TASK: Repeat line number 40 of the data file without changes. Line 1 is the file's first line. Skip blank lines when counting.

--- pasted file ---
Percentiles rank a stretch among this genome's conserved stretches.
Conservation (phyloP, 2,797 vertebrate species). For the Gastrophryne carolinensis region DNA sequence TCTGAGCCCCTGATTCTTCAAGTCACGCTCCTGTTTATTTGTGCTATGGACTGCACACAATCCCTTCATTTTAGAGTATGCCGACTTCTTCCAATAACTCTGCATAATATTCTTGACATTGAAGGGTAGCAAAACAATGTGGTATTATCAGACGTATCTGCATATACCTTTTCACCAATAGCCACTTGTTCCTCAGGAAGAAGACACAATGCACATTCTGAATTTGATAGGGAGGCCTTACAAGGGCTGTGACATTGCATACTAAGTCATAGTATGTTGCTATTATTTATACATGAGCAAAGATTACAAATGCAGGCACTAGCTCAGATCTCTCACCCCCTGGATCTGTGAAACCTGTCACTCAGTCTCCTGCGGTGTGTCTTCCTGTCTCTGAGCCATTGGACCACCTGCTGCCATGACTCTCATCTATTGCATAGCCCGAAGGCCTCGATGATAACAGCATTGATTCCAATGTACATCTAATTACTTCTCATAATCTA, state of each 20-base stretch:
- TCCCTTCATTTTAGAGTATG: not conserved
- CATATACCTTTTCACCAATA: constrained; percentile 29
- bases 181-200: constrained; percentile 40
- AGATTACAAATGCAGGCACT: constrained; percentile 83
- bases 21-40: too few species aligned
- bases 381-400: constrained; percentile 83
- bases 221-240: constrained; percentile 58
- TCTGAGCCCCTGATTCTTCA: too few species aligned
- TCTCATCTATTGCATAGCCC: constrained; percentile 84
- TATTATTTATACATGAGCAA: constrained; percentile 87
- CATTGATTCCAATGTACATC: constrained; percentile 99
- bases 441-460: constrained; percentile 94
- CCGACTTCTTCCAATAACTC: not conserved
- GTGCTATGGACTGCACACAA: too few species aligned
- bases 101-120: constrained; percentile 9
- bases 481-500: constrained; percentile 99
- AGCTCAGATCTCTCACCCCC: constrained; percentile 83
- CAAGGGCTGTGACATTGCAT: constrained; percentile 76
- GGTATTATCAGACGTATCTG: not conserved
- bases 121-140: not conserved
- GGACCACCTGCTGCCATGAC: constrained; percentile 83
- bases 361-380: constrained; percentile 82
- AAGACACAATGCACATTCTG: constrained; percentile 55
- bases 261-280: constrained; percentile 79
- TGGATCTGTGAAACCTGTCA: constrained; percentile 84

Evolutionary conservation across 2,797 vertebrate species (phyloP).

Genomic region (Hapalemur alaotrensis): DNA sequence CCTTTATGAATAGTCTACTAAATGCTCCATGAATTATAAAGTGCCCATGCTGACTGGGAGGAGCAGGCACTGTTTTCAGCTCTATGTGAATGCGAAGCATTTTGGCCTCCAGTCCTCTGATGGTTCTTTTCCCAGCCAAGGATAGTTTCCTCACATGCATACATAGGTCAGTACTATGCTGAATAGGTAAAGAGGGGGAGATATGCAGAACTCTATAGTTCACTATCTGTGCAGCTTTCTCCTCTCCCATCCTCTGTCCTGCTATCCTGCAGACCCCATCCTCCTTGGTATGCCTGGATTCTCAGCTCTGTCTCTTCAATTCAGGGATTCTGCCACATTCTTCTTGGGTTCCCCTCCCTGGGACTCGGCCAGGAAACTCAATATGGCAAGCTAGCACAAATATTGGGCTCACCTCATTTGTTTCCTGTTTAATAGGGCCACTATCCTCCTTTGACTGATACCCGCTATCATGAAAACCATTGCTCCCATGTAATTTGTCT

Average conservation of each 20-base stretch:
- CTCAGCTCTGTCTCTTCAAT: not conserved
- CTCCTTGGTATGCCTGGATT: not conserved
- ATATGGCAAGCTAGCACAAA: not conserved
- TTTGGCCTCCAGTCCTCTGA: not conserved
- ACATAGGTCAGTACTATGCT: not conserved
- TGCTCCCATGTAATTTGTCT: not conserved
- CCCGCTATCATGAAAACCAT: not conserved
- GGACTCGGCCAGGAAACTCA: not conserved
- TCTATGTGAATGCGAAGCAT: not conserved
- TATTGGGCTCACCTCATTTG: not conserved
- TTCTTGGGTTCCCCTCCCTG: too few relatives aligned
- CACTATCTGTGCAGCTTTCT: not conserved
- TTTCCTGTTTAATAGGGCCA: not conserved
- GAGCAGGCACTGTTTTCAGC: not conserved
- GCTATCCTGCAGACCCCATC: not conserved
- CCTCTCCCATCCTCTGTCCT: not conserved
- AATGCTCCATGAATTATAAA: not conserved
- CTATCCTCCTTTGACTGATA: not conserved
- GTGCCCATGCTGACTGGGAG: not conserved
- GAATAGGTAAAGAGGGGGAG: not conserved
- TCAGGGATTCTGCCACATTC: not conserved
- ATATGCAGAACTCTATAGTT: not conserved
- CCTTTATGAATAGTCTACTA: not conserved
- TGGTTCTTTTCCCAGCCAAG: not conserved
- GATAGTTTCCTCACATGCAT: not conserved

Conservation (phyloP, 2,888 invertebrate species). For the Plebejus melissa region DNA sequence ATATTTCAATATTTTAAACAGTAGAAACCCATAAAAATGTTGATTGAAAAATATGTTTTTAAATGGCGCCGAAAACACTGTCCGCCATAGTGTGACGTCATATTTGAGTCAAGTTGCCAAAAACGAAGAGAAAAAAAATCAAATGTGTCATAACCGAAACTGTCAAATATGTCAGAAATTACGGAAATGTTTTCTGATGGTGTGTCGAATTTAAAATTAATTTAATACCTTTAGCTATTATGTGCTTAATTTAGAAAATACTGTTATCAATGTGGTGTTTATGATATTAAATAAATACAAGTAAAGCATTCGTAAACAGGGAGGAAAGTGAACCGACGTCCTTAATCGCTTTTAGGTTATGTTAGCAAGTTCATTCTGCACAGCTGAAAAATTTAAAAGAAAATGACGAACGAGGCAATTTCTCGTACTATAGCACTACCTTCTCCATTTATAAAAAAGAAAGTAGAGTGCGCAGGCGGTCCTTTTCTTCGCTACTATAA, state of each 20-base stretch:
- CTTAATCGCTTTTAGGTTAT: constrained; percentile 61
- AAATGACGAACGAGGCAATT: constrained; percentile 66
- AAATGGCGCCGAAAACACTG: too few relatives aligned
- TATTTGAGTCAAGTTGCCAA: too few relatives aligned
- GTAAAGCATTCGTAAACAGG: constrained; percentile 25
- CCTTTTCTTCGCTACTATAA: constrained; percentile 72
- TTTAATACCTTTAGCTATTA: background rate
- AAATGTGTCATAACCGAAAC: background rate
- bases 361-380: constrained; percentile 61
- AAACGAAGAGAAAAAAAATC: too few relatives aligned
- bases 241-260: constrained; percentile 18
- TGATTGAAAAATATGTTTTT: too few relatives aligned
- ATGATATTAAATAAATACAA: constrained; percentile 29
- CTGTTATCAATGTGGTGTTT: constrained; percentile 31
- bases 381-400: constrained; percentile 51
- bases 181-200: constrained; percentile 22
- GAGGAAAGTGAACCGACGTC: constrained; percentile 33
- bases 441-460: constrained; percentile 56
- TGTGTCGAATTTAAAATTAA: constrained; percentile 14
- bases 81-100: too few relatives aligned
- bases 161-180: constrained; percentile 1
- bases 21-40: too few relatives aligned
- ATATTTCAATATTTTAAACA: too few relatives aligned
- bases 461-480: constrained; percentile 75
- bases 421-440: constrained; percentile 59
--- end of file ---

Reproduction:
- TATTGGGCTCACCTCATTTG: not conserved